Non-invasive positive pressure ventilation (NPPV) has recently been applied to the patients with multiple system atrophy (MSA) with various respiratory complications including vocal cord abduction impairment and respiratory disturbance by the central origin. Any consensus guidelines on setting up the inspiratory positive airway pressure (IPAP) and expiratory one (EPAP), however, have not been raised yet. To investigate this problem, we made the upper airway tract model with moderately and severely narrow glottis using a training/test lung and the artificial vocal cord which was developed for a humanoid talking robot in Waseda University. The artificial vocal cord was molded out of a high performance thermoplastic rubber in imitation of the human larynx. Previous studies using with a high-speed camera and a sound analyzer showed that the artificial vocal cord resembled human larynx closely both morphologically and functionally. The opening and closing movements of the artificial vocal cord were observed fiberscopically under various conditions of IPAP (4-20 cmH2O) and EPAP (4-10 cmH2O). The maximal glottic width during inspiration and expiration were measured by a pair of calipers on the video-monitored display. Both of the moderately and the severely narrow artificial vocal cords without non-paralytic factors showed typical paradoxical movement showing adduction in inspiration and abduction in expiration, which is characteristic to vocal cord abductor impairment seen in MSA. In the model with moderately severe narrow glottis, this paradoxical movement was released under any positive pressures of continuous (CPAP) and bilevel (Bilevel PAP) modes. In the model with severely narrow glottis, however, there existed a threshold in setting up the optimal EPAP to release the paradoxical movement. In conclusion, EPAP-leading procedure seems to be preferable to IPAP-leading procedure to dilate the narrow glottis as a pneumatic splint in the managements of the patients with MSA presenting with a paralytic type of vocal cord abductor impairment.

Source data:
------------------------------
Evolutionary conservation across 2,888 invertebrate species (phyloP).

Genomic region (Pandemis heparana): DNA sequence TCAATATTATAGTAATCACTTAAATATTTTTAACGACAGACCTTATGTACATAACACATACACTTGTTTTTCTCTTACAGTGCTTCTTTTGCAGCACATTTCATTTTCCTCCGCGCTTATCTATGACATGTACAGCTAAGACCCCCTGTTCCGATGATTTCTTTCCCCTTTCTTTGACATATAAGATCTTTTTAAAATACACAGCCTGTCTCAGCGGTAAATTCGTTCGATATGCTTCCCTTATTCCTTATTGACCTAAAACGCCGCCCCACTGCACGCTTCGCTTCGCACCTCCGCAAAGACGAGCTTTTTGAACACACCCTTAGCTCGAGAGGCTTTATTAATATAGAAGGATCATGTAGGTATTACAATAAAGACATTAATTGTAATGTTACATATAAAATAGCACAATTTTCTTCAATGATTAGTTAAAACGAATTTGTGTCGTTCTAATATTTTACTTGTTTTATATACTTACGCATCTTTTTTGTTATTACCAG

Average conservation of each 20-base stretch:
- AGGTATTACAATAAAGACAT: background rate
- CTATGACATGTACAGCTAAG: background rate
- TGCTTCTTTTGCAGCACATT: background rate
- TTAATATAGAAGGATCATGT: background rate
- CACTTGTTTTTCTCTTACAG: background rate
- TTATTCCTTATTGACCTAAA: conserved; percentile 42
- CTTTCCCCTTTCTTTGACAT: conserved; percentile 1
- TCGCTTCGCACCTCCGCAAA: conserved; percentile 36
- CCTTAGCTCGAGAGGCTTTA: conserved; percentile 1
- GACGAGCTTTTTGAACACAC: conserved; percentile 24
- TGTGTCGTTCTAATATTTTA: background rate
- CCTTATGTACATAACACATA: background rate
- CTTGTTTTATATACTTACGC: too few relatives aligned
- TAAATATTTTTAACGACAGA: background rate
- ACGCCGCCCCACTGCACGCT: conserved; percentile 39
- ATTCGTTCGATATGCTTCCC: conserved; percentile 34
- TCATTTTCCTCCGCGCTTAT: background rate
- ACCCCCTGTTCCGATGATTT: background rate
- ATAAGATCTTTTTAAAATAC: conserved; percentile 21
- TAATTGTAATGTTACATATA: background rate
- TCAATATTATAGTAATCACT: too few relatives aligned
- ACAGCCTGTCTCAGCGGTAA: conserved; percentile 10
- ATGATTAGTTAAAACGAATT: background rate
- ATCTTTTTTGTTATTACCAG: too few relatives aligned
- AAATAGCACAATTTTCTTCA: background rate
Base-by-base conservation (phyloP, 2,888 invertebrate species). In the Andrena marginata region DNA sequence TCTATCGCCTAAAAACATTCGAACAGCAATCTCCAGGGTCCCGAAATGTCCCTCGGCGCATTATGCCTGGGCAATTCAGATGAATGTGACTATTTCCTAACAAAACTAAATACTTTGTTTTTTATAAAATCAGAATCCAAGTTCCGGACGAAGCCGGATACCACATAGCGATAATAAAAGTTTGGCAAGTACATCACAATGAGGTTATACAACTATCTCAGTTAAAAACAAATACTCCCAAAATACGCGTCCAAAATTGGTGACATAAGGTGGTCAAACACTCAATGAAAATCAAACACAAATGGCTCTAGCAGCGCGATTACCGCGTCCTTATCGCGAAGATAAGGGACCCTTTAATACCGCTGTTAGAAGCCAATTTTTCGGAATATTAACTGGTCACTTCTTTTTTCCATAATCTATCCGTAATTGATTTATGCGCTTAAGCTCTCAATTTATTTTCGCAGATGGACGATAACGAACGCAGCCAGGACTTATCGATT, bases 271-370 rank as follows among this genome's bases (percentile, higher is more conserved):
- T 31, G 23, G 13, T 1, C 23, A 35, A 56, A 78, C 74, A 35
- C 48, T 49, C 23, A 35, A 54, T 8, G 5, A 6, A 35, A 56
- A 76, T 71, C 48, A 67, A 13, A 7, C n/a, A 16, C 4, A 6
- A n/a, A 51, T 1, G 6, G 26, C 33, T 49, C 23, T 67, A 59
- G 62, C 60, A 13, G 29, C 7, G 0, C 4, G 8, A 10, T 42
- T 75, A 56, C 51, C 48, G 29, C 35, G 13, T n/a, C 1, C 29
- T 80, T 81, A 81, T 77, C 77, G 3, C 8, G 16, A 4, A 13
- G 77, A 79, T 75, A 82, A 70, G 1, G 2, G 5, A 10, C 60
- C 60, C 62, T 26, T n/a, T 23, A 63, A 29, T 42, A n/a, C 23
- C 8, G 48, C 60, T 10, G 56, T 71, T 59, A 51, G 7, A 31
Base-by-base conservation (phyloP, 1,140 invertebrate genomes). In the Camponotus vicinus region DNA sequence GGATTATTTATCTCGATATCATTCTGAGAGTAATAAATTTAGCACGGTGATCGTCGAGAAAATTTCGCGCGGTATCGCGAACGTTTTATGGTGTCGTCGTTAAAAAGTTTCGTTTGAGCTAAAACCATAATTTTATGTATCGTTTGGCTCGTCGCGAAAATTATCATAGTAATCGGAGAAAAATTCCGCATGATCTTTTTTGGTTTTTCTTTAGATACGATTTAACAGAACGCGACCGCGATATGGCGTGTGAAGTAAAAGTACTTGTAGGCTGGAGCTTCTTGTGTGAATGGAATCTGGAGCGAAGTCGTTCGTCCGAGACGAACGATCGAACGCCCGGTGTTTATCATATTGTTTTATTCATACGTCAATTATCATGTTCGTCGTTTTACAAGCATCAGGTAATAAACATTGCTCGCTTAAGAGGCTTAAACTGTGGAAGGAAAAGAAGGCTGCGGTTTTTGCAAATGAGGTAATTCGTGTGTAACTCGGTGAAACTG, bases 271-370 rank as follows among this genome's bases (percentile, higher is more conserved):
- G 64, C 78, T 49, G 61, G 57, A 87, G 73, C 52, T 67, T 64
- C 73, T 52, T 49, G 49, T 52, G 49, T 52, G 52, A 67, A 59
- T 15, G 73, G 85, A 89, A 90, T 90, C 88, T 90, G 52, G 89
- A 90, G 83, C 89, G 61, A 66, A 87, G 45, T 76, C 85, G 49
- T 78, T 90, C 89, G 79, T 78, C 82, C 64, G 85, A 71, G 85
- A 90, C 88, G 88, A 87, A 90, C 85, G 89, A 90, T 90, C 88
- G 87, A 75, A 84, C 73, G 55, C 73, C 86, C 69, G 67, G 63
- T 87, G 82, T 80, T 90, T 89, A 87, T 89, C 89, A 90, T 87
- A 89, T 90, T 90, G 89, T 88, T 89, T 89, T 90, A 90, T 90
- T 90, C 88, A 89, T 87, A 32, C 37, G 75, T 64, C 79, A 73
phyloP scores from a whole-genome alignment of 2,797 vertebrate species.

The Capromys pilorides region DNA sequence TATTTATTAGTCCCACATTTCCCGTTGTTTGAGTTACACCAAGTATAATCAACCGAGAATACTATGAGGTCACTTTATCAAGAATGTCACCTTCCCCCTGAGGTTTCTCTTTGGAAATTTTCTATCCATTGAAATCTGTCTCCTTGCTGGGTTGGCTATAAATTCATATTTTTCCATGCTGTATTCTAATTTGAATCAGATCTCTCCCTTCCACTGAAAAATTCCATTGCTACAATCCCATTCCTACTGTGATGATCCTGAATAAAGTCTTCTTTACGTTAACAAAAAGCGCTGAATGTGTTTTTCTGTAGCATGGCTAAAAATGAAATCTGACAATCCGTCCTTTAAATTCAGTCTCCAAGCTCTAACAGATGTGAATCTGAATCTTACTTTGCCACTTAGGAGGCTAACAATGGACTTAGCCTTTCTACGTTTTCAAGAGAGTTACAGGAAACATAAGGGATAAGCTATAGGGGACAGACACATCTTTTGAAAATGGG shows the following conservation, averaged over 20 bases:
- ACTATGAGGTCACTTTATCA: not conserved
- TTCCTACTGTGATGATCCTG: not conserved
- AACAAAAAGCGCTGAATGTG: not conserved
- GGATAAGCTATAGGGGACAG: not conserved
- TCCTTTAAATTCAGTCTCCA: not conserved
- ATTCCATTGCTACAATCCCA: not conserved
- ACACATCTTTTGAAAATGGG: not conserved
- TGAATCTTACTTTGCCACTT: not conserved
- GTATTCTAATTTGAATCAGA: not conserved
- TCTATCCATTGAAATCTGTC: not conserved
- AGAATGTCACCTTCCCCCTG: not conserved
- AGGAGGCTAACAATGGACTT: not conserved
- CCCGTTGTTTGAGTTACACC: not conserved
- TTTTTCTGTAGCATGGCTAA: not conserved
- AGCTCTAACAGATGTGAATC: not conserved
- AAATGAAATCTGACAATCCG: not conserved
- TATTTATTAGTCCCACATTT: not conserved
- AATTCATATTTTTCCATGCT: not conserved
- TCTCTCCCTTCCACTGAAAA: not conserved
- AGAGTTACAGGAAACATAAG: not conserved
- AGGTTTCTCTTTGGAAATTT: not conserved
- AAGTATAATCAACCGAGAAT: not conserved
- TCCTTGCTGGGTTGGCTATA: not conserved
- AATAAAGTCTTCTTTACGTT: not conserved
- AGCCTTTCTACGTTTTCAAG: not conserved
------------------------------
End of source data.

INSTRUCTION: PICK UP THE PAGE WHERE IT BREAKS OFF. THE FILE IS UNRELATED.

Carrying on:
ASJC Scopus subject areas
- Clinical Neurology